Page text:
It is interesting, of course, to speculate on the adventures of Larry Hart during his stay in Paignton. An intensely private man, he was not prone to mix well with other people – however, local historians have placed him at many a local party in the Paignton area and there are reports of him joining Agatha Christie, Gilbert and Sullivan, the D’Oyly Cartes, Albert Einstein and others at a wild party just outside of town, dancing the Charleston into the small hours and consuming vast amounts of chicken tikka misala. Such local tales, of course, have to be treated with the utmost caution, though one would find such to be historically accurate with the exception of the chicken tikka masala. It would almost have certainly have been a light korma.
Hart’s stay in Paignton must have been recuperative. He regularly attended the local writers circle, or so it is thought, though he left once halfway through a workshop because he could think of nothing to rhyme with ‘Dartmouth Steam Railway’. His biographers explain that he had seen magic in the area, in the sun rising above the pier, in the calm waters of the harbour, the bingo halls, the bins out the back of Tesco’s. After a while, the lure of New York must have seemed like the hint of a timeless other world : who needed the subway when it was just as easy to ride the Number 12 to Newton Abbott? What was the point of the Empire State Building when Paignton had its Woolworth’s? Who needed the Big Apple when Paignton was his very own small, shrivelled prune? Perhaps it is in such a form of mind that Hart sat down one midsummer’s night in the Haddock’s Halt and, ignoring the sound of skateboarders in the street below, wrote the first draft of the song that would later become ‘Manhattan’.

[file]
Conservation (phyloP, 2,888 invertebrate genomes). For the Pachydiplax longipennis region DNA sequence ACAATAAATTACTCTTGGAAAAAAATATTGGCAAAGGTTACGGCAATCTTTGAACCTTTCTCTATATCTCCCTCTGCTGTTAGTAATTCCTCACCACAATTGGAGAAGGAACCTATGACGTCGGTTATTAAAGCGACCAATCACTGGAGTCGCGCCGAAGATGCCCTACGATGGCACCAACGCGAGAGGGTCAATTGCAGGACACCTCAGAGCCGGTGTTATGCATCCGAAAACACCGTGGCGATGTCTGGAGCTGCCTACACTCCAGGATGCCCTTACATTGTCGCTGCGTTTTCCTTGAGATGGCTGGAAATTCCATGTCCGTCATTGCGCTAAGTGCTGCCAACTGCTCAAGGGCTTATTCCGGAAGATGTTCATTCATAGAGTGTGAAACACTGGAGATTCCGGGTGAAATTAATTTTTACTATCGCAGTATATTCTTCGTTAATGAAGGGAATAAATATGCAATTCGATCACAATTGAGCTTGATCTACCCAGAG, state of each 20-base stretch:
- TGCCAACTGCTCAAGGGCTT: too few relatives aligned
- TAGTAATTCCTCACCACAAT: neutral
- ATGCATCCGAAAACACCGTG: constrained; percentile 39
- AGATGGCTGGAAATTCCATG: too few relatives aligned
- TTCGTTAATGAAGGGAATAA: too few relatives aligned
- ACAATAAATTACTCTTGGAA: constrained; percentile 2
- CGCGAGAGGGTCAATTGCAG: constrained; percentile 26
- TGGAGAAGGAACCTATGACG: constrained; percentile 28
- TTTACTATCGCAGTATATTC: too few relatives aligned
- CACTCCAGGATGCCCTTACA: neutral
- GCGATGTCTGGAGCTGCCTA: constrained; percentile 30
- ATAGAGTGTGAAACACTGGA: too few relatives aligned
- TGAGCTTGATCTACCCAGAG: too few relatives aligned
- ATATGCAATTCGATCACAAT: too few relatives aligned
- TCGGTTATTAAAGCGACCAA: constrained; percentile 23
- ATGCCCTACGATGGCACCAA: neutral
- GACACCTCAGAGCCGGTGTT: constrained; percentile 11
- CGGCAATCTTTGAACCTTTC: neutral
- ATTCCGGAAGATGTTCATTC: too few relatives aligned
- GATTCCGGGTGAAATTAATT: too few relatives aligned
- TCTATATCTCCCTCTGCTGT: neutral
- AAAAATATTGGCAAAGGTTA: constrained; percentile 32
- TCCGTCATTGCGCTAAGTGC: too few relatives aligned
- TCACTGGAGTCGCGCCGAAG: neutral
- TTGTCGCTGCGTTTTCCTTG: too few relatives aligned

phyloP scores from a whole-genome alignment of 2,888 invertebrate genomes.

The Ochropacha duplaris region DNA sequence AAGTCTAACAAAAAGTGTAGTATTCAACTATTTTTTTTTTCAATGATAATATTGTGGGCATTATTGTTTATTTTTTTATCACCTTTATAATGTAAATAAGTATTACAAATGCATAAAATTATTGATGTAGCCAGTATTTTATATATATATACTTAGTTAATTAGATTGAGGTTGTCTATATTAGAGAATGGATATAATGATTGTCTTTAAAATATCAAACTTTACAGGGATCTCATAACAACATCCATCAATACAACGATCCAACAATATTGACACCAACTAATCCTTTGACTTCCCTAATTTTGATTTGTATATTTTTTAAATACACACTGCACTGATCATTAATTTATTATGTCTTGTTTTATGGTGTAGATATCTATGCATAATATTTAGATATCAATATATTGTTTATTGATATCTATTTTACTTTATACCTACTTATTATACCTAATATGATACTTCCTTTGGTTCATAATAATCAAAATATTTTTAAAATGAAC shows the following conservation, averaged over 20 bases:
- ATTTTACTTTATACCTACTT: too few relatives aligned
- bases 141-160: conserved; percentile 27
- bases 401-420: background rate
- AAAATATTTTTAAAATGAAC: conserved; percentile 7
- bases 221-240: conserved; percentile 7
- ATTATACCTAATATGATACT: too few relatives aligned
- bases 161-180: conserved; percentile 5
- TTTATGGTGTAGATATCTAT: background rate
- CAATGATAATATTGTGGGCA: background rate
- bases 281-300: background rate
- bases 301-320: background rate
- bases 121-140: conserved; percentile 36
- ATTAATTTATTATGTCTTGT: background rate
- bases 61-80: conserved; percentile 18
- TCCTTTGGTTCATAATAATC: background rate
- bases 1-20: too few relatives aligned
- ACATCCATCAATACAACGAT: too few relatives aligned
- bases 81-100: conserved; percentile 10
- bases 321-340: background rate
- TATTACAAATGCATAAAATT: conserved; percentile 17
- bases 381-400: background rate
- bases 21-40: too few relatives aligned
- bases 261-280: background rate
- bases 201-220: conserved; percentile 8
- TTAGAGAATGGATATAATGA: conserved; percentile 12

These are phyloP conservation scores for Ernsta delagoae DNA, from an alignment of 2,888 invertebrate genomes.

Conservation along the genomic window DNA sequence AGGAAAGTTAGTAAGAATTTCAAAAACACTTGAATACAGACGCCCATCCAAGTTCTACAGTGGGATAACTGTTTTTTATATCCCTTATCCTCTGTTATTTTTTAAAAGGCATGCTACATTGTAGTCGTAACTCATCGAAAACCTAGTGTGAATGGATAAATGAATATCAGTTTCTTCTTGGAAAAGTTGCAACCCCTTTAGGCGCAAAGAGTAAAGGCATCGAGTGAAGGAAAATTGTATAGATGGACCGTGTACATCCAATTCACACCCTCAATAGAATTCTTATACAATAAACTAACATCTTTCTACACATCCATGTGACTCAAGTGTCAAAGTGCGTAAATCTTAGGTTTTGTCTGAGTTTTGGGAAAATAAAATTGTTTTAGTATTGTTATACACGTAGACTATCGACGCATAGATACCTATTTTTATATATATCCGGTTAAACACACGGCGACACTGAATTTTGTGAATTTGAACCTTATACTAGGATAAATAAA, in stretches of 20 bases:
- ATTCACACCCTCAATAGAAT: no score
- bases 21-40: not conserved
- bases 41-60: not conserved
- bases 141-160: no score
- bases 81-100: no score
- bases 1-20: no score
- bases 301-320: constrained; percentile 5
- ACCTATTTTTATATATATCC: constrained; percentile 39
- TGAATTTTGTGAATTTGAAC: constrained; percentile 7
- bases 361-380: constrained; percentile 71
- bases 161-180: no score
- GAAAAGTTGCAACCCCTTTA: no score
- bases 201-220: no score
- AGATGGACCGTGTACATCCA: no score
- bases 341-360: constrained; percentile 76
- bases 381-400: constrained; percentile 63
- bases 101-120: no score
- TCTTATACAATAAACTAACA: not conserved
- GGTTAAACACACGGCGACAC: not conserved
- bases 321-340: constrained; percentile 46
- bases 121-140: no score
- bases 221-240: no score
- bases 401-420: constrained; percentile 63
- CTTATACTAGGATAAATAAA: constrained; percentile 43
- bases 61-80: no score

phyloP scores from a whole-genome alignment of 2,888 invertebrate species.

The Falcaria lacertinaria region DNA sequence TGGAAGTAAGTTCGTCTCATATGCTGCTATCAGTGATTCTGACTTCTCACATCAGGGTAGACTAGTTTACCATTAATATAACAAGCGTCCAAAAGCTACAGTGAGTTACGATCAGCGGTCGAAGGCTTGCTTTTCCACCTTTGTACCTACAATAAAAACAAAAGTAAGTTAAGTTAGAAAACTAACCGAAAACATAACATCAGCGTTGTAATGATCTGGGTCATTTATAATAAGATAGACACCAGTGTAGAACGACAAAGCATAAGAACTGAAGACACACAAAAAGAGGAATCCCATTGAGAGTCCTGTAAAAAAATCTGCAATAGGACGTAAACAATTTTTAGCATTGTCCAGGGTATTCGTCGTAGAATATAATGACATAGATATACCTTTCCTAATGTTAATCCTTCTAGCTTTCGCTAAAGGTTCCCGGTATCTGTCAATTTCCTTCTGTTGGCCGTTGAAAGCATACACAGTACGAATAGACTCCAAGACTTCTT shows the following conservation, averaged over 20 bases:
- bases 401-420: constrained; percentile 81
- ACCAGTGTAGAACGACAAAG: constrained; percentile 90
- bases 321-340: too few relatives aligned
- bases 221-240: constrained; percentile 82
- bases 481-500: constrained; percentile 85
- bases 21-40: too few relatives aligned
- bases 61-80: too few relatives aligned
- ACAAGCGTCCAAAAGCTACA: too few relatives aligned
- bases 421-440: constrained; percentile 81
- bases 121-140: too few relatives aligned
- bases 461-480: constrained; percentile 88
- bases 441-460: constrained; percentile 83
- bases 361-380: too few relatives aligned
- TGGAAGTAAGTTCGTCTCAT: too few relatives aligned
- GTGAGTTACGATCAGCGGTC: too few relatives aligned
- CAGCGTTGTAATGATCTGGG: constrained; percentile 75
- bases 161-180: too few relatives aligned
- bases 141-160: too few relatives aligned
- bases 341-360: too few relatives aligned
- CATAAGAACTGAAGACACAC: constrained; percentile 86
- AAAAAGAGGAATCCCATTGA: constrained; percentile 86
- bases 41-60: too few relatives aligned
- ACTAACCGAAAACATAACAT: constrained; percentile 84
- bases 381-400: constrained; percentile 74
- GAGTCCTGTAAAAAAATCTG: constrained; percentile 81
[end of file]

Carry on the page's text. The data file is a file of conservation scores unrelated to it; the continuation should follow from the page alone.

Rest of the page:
And here it is in all its raw poetry. One has to remember that the final wording was not yet decided on, but I think you will recognise, underneath, the song we all know and love today :
Summer journeys to South Devon
and to other places aggravate all our cares
We’ll save our dayrider tickets.
I’ve a little guest house in
what is known as old Torbay Road
We’ll settle down
Right here in town.
We’ll have Paignton beach
Foxhole and Goodrington too.
It’s lovely going through
It’s very cool and neat
on Victoria Street you know.
The number 12 bus charms us so
When cool sea breezes blow
As far as the co-op.
And tell me what street
compares with Winner Street
Sweets and crisp packets gently gliding
The great big town is a wondrous toy
Though occasionally it might annoy.
We’ll turn Paignton pier
Into a Wetherspoons.
We’ll go to Hookhills
Where they all look ill
Or just weird.
And starve together dear
We’ll go to Broadsands
and eat a pasty or a roll
In Victoria Park we’ll stroll
Where our first wallet we stole
and we were mugged.
Is a terrific soap they say
We both may see one of the characters smile
Paignton’s glamour may never spoil
Though in Winner Street, tempers come to the boil.
Yet I quite like it.
It’s handy for the shops.